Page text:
For several decades, grizzly bear populations in the Greater Yellowstone Ecosystem (GYE) and the Northern Continental Divide Ecosystem (NCDE) have increased in numbers and range extent. The GYE population remains isolated and although effective population size has increased since the early 1980s, genetic connectivity between these populations...

Peck, Christopher P.; van Manen, Frank T.; Costello, Cecily M.; Haroldson, Mark A.; Landenburger, Lisa; Roberts, Lori L.; Bjornlie, Daniel D.; Mace, Richard D.
Peck, C. P., F. T. van Manen, C. M. Costello, M. A. Haroldson, L. A. Landenburger, L. L. Roberts, D. D. Bjornlie, and R. D. Mace. 2017. Potential paths for male-mediated gene flow to and from an isolated grizzly bear population. Ecosphere 8(10):e01969. 10.1002/ecs2.1969 

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Year Published: 2017

Projected warming portends seasonal shifts of stream temperatures in the Crown of the Continent Ecosystem, USA and Canada

Climate warming is expected to increase stream temperatures in mountainous regions of western North America, yet the degree to which future climate change may influence seasonal patterns of stream temperature is uncertain. In this study, a spatially explicit statistical model framework was integrated with empirical stream temperature data (...

Jones, Leslie A.; Muhlfeld, Clint C.; Marshall, Lucy A.
Jones, Leslie A., Muhlfeld, Clint C., Marshall, Lucy A. 2017. Projected warming portends seasonal shifts of stream temperatures in the Crown of the Continent Ecosystem, USA and Canada. Climatic Change 144(4):641-655

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Year Published: 2017

Spatially explicit population estimates for black bears based on cluster sampling

We estimated abundance and density of the 5 major black bear (Ursus americanus) subpopulations (i.e., Eglin, Apalachicola, Osceola, Ocala-St. Johns, Big Cypress) in Florida, USA with spatially explicit capture-mark-recapture (SCR) by extracting DNA from hair samples collected at barbed-wire hair sampling sites. We employed a clustered sampling...

Humm, J.; McCown, J. Walter; Scheick, B.K.; Clark, Joseph D.
Humm, J., J. W. McCown, B. K. Scheick, and J. D. Clark. 2017. Spatially explicit population estimates for black bears based on cluster sampling. Journal of Wildlife Management 81:1187-1201.

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Year Published: 2017

Statistical design and analysis for plant cover studies with multiple sources of observation errors

Effective wildlife habitat management and conservation requires understanding the factors influencing distribution and abundance of plant species. Field studies, however, have documented observation errors in visually estimated plant cover including measurements which differ from the true value (measurement error) and not observing a species that...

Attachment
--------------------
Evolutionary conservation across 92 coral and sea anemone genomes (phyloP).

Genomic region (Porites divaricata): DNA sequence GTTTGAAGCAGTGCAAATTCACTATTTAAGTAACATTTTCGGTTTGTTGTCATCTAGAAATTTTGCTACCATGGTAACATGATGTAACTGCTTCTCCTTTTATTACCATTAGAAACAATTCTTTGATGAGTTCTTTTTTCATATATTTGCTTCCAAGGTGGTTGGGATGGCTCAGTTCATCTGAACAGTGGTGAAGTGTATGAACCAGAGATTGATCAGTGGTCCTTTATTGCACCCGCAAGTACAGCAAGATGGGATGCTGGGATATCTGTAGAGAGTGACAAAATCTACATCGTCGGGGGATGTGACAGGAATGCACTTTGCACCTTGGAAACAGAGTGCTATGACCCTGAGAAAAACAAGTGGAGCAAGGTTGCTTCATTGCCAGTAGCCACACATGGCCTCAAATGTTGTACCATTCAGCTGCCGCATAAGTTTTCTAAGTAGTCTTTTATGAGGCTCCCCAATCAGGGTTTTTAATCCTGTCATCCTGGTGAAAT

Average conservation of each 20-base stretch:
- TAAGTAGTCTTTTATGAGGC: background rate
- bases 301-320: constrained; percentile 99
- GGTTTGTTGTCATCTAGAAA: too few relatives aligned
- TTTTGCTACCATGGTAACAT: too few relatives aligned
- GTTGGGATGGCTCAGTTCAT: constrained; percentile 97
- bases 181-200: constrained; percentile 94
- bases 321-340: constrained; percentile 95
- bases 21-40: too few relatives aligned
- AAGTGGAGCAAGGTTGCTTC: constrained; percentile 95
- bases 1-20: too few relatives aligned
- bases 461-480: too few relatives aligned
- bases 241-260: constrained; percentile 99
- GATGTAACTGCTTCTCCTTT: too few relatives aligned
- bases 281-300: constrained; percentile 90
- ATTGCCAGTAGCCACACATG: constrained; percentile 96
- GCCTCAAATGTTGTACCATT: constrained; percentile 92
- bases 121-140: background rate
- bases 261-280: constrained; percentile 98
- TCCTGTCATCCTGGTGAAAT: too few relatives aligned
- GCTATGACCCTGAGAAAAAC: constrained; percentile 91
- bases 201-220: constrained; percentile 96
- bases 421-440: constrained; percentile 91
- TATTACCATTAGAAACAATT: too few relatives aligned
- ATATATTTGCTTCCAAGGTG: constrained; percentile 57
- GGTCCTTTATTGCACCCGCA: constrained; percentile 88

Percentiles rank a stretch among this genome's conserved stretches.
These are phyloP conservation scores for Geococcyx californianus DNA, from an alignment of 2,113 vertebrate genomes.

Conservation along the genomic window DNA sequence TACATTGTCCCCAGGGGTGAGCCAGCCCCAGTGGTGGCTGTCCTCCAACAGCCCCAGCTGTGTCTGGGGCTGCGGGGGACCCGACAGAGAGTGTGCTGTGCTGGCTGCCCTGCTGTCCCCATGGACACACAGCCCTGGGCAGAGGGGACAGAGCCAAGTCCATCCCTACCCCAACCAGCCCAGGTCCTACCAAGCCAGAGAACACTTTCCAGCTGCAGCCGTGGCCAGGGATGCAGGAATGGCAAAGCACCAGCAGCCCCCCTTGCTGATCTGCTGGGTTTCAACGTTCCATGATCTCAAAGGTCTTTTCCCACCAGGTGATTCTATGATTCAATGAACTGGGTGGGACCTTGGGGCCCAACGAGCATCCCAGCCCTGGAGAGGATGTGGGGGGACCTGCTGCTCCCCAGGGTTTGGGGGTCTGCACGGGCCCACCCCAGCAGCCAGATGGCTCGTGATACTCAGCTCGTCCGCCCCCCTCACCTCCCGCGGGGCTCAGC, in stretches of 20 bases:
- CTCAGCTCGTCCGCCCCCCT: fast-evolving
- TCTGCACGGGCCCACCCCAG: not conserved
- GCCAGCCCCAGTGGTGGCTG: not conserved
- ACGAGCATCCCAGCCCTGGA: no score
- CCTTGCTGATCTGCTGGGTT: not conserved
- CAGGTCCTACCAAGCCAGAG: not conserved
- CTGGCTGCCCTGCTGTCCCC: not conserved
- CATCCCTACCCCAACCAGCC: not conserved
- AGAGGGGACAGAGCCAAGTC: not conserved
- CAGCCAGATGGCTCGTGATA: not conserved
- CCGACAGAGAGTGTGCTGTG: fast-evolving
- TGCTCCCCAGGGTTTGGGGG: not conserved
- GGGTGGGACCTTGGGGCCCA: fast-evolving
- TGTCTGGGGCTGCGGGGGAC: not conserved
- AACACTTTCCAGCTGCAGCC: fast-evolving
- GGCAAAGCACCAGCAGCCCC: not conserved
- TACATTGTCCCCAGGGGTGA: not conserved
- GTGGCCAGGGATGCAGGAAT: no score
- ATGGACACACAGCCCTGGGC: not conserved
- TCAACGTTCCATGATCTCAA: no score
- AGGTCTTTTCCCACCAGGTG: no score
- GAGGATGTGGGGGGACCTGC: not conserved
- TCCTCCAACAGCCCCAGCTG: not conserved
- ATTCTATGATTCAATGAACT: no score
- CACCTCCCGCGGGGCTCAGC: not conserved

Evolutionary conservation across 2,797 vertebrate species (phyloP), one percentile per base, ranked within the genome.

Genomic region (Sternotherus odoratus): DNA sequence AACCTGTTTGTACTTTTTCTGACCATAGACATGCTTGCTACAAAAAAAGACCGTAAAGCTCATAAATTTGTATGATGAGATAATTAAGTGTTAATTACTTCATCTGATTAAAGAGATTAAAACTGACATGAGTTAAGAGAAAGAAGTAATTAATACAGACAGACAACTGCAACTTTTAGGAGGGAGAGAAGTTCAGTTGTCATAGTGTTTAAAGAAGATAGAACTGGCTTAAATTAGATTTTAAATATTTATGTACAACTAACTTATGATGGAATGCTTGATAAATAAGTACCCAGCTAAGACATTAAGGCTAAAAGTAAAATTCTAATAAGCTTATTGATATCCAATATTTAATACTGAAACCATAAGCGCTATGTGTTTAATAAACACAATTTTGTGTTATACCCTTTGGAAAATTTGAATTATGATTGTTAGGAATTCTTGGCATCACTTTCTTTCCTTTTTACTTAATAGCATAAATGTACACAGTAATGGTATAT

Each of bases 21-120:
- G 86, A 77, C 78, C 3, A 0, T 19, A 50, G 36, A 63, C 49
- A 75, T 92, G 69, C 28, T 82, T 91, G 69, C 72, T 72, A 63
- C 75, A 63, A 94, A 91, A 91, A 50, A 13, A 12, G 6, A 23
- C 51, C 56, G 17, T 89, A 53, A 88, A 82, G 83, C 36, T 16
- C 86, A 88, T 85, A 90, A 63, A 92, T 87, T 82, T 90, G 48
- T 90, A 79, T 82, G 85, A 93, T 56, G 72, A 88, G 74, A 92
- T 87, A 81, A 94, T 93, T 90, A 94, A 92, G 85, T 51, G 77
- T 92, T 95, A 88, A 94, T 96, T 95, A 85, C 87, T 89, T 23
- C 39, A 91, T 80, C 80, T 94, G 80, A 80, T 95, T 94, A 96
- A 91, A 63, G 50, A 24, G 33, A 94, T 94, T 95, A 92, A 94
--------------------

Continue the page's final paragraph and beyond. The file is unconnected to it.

Wright, Wilson J.; Irvine, Kathryn M.; Warren, Jeffrey M .; Barnett, Jenny K.
Wright WJ, Irvine KM, Warren JM, Barnett JK. Statistical design and analysis for plant cover studies with multiple sources of observation errors. Methods Ecol Evol. 2017;00:1–10. https://doi.org/10.1111/2041-210X.12825

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Year Published: 2017

Simulation of daily streamflow for 12 river basins in western Iowa using the Precipitation-Runoff Modeling System

The U.S. Geological Survey, in cooperation with the Iowa Department of Natural Resources, constructed Precipitation-Runoff Modeling System models to estimate daily streamflow for 12 river basins in western Iowa that drain into the Missouri River. The Precipitation-Runoff Modeling System is a deterministic, distributed-parameter, physical-process-...

Christiansen, Daniel E.; Haj, Adel E.; Risley, John C.
Christiansen, D.E., Haj, A.E., and Risely, J.C., 2017, Simulation of daily streamflow for 12 river basins in western Iowa using the Precipitation-Runoff Modeling System: U.S. Geological Survey Scientific Investigations Report 2017–5091, 27 p., https://doi.org/10.3133/sir20175091.

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Year Published: 2017

Assessment of an in-channel redistribution technique for large woody debris management in Locust Creek, Linn County, Missouri

The U.S. Geological Survey, in cooperation with the Missouri Department of Conservation and Missouri Department of Natural Resources, completed a study to assess a mechanical redistribution technique used for the management of large woody debris (LWD) jams in Locust Creek within Pershing State Park and Fountain Grove Conservation Area, Linn County...

Heimann, David C.
Heimann, D.C., 2017, Assessment of an in-channel redistribution technique for large woody debris management in Locust Creek, Linn County, Missouri: U.S. Geological Survey Scientific Investigations Report 2017–5120, 25 p., https://doi.org/10.3133/sir20175120.

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Year Published: 2017